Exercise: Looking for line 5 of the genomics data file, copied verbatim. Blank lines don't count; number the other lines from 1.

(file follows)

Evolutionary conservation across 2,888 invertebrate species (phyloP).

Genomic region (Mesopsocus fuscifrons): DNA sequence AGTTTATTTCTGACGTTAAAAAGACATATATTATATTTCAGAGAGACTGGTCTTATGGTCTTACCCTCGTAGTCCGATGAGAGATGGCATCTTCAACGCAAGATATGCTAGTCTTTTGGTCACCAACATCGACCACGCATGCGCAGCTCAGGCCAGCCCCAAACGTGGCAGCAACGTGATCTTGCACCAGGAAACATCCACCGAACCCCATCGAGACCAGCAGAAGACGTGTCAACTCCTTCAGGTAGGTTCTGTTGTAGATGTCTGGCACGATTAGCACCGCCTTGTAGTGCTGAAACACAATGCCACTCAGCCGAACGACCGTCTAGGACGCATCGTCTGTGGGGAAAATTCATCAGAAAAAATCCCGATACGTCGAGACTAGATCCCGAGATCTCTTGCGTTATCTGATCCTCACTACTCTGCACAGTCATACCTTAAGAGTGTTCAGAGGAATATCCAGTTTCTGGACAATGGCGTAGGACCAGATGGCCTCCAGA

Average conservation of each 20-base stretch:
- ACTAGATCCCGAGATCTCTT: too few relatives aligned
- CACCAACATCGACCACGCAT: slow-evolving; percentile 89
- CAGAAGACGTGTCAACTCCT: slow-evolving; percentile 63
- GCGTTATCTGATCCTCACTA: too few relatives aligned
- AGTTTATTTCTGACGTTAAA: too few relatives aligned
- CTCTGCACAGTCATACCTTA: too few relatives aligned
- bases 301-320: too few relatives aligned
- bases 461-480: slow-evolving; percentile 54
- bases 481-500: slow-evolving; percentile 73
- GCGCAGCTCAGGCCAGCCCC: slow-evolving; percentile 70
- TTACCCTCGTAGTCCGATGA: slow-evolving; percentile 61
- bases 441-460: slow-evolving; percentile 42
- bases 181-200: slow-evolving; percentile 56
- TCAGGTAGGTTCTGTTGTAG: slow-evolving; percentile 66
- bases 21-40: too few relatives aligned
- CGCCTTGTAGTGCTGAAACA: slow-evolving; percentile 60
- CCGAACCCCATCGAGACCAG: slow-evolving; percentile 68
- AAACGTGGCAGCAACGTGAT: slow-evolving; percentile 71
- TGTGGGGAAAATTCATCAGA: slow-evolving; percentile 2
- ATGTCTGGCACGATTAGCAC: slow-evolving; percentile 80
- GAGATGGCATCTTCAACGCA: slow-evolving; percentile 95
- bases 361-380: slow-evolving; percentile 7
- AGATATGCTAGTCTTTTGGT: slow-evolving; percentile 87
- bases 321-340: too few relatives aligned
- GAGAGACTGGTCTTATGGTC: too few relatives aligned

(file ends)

- CACCAACATCGACCACGCAT: slow-evolving; percentile 89